U.S. Supreme Court Penn Bank v. Furness, 114 U.S. 376 (1885)
Penn Bank v. Furness
Argued March 31, April 1, 1885
Decided April 13, 1885
114 U.S. 376
APPEAL FROM THE CIRCUIT COURT OF THE UNITED
STATES FOR THE EASTERN DISTRICT OF PENNSYLVANIA
A, B & C, being partners in business, and all believing the firm to be solvent, C withdraws. A & B pay C a fixed sum as his capital and continue the business. They borrow money of a bank on the notes and responsibility of
the new firm, part of which is used to pay to C his capital, and then fail, owing the money so borrowed. It turns out that the old firm was insolvent at the time of the dissolution, and C contributes toward the discharge of its liabilities an amount in excess of the amount of capital so drawn out by him. In a suit in equity by the bank to charge the old firm with the money loaned to the new firm, held that this could not be done, as the transaction was entirely between the bank and the new firm.
Bill in equity. The facts which make the case are stated in the opinion of the Court.
MR. JUSTICE FIELD delivered the opinion of the Court.
This is a suit by the Penn National Bank to charge the firm of Furness, Brinley & Co., of Philadelphia, with moneys obtained from the bank by the firm of Furness, Ash & Co., of that city, in a discount of its paper, and used in payment of the debts of the first firm, and also to charge the defendant Edward L. Brinley with the moneys thus obtained by Furness, Ash & Co. which were used to pay its debt to him.
It appears from the record that for many years preceding January 1, 1878, the firm of Furness, Brinley & Co. was engaged in business as auctioneers in the City of Philadelphia, and was in good standing and credit. It consisted, up to October 1, 1878, of James T. Furness, Edward L. Brinley, Joshua P. Ash, William H. Ash, Henry Day, and Dawes E. Furness. At that time, Henry Day and Dawes E. Furness retired from the firm. Soon afterwards, Edward L. Brinley expressed a desire also to retire from it. An agreement was accordingly entered into between him and James T. Furness and Joshua P. Ash to the effect that he should retire, his retirement to take place as of the first of July, 1877, but not to be announced until the first of January, 1878 and that he was to withdraw
as his capital in the firm $25,000, to be paid in monthly payments of $5,000, commencing on the 1st of December, 1877. For the payment of this amount James T. Furness and Joshua P. Ash made themselves individually liable. On the 1st of January, 1878, Brinley's retirement was accordingly announced and a new firm was then formed under the name of Furness, Ash & Co., consisting of James T. Furness, Joshua P. Ash, and William H. Ash, to continue the same business at the same stand, as successors of Furness, Brinley & Co. This new firm existed only till the 15th of March following, when it failed. During its continuance, it obtained large discounts of its paper at the Penn National Bank and from other parties, and the money derived from them was used by it, among other purposes, to pay the installments of $5,000 each month to Edward L. Brinley, the retired partner. Of the amount agreed upon, $20,000 were thus paid. On the retirement of Edward L. Brinley from the old firm and the formation of the new firm, the insolvent condition of the old firm was unknown to its members, but upon an examination of their books after the failure of the new firm, it appeared that the old firm was in fact insolvent on the first of July, 1877, and on the first day of January, 1878. The bill in the present case charges that this agreement for the retirement of Brinley, and the payment to him of $25,000, was made with knowledge of the insolvency of the old firm and upon a corrupt conspiracy between the parties to enable Brinley to fraudulently withdraw his capital from the firm and escape liability for its debts. It also charges that the discounts of the paper of the new firm were promoted by false statements on the part of Edward L. Brinley to influence parties who discounted the paper, and that they were made to carry out the corrupt scheme mentioned. All the allegations of fraud and conspiracy are explicitly and emphatically denied in the answers of the defendants, and they are wholly unsustained by the proofs. Although the business of the old firm for the last years of its existence was loosely conducted, there is not the slightest evidence that any of its members, except perhaps James G. Furness, had a suspicion of its insolvent condition. He may have suspected its condition, but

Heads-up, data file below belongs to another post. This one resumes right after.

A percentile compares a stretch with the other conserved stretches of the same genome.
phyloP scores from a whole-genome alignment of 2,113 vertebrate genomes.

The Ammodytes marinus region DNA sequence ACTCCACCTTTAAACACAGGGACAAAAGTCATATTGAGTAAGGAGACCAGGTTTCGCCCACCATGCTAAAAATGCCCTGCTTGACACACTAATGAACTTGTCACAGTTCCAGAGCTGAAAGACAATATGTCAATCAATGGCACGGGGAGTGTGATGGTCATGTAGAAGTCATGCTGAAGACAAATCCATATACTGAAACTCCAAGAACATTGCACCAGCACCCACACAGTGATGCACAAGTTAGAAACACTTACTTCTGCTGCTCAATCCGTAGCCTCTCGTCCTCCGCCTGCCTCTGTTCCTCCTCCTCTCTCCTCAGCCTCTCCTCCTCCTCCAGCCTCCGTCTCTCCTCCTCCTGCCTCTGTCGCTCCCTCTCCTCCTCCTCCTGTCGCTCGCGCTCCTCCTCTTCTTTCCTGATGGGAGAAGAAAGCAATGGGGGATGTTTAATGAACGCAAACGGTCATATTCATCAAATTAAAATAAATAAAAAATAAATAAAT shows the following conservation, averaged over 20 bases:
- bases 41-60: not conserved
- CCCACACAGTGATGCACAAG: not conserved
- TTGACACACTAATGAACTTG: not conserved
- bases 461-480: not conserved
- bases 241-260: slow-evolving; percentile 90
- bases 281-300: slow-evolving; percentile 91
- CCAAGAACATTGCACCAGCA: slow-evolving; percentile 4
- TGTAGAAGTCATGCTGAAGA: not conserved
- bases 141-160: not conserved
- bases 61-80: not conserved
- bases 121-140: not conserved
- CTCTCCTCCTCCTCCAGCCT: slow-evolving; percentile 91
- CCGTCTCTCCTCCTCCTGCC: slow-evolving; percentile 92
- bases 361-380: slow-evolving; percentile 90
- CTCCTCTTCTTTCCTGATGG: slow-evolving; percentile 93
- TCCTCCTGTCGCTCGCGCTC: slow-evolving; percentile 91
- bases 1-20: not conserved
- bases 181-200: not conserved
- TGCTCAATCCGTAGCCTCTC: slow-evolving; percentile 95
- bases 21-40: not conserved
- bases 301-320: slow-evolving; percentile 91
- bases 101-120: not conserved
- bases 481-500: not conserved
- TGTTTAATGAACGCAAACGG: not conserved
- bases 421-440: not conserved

if so, he kept his suspicions to himself, in no way intimating them to the other members of the firm. He kept the accounts of the partnership, and it does not appear that any other member knew anything of them. It is clear that they believed the firm was financially sound and not only capable of paying all its debts, but that there was a large surplus. It also appears that the plaintiff bank, at the time it discounted the paper of Furness, Ash & Co., knew who composed that firm and relied entirely upon its solvency to meet its obligations.